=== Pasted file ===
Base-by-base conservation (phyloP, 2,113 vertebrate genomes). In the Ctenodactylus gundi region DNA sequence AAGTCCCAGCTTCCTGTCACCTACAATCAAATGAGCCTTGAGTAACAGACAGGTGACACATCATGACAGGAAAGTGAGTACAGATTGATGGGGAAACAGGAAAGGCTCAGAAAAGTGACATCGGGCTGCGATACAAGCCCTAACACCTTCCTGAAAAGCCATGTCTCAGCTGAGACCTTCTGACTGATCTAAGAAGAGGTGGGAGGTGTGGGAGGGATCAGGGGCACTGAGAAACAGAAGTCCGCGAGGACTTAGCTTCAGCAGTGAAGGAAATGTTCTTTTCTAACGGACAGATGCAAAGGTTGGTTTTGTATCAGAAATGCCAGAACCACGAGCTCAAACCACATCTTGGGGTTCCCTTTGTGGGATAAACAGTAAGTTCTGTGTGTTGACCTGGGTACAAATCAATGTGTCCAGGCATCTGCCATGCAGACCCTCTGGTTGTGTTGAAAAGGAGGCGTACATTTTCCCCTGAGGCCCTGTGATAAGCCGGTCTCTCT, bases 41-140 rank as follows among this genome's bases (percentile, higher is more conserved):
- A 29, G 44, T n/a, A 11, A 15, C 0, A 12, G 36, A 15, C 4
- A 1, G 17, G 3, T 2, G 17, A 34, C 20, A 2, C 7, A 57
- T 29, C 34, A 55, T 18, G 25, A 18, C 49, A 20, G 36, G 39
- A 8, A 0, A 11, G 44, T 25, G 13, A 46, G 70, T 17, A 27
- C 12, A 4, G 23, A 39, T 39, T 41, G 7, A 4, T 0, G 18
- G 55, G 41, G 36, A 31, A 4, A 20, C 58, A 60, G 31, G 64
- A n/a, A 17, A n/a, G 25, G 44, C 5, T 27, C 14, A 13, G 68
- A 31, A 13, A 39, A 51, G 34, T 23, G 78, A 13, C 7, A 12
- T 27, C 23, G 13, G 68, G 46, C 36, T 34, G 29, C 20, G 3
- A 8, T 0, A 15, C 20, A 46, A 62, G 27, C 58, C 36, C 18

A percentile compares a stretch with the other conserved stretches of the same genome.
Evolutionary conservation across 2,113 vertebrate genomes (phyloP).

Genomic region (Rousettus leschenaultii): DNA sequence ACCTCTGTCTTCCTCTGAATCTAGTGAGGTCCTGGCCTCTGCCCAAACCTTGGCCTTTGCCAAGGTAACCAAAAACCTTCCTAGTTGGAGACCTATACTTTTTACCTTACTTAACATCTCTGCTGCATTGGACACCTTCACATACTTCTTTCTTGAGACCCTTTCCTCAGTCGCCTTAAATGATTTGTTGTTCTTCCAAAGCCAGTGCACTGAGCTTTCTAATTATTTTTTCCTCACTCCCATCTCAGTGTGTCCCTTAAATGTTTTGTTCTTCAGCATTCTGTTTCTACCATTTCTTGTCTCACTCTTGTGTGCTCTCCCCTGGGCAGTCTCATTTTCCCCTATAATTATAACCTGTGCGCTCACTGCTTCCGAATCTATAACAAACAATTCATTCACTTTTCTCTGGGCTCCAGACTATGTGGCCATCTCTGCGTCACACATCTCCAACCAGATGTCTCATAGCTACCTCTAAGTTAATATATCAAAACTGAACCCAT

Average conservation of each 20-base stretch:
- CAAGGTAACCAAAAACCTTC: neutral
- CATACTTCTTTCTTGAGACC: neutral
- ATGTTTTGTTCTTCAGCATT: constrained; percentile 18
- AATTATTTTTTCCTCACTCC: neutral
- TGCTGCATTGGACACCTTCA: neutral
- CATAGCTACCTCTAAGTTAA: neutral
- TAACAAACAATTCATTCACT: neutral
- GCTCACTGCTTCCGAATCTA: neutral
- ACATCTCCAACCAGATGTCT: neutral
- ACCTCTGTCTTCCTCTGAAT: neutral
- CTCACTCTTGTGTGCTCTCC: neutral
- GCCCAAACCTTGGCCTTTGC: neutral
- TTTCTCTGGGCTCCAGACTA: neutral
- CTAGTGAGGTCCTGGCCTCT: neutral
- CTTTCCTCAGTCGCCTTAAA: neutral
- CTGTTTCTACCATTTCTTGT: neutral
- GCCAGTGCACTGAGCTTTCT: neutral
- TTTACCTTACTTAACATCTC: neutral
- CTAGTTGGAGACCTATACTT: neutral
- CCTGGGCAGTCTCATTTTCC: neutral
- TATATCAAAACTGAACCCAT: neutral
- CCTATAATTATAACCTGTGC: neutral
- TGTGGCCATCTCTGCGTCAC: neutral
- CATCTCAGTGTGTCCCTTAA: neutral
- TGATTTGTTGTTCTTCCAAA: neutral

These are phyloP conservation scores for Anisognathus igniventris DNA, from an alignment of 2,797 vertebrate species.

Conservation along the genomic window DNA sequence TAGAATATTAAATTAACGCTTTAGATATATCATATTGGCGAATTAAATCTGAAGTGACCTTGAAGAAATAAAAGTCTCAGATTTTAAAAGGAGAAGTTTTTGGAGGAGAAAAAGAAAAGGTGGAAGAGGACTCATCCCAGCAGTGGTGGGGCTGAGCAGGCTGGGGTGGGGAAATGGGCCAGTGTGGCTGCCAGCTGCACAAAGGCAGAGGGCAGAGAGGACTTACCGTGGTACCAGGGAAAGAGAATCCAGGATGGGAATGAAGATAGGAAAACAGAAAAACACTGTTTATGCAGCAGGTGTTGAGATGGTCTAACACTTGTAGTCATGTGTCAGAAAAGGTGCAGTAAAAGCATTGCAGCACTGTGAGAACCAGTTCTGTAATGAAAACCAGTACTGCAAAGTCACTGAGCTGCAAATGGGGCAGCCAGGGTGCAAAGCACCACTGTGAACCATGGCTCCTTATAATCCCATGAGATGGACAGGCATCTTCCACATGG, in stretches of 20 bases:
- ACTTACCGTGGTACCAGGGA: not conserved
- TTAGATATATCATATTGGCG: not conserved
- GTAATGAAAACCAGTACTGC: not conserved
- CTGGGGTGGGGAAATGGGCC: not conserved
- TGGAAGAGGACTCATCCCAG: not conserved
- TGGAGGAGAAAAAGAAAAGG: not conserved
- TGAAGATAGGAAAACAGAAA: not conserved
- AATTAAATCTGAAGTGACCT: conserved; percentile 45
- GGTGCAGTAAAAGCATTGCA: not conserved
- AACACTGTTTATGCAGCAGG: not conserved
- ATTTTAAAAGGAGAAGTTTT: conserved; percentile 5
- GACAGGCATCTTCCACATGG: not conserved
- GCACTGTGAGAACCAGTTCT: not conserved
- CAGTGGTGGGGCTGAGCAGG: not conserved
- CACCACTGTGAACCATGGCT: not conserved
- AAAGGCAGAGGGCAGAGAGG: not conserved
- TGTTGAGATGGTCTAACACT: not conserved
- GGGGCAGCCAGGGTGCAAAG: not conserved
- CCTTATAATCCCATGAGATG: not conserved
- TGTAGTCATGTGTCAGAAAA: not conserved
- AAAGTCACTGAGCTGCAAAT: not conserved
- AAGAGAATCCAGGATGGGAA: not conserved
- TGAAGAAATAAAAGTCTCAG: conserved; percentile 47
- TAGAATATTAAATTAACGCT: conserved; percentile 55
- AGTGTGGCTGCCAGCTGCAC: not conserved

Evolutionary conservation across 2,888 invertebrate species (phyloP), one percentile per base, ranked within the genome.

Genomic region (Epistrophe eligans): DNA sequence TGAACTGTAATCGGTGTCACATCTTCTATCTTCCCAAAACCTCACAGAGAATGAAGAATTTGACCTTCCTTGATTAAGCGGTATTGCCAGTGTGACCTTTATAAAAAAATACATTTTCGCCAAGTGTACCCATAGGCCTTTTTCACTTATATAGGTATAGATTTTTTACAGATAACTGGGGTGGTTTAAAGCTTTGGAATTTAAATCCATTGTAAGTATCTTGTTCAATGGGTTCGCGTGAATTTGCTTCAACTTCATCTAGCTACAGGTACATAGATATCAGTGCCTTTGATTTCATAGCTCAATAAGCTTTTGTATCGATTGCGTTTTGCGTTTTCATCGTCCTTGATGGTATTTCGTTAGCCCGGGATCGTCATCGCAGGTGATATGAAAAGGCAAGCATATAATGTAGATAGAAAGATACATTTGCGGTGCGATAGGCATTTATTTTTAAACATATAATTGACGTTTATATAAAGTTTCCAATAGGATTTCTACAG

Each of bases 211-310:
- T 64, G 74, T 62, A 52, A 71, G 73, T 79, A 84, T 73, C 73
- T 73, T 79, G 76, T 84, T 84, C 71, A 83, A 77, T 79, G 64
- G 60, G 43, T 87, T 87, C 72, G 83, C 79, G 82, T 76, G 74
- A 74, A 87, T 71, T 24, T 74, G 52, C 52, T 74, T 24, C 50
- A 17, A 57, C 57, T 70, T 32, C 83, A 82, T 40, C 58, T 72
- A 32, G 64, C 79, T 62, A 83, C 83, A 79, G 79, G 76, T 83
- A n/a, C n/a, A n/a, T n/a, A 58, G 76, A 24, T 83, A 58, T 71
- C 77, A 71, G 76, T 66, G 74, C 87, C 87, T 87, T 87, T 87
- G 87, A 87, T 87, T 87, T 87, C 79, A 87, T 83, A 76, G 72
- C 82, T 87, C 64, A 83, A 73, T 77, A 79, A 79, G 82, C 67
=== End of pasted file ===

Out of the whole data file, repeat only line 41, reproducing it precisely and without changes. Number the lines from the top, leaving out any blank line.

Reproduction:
These are phyloP conservation scores for Anisognathus igniventris DNA, from an alignment of 2,797 vertebrate species.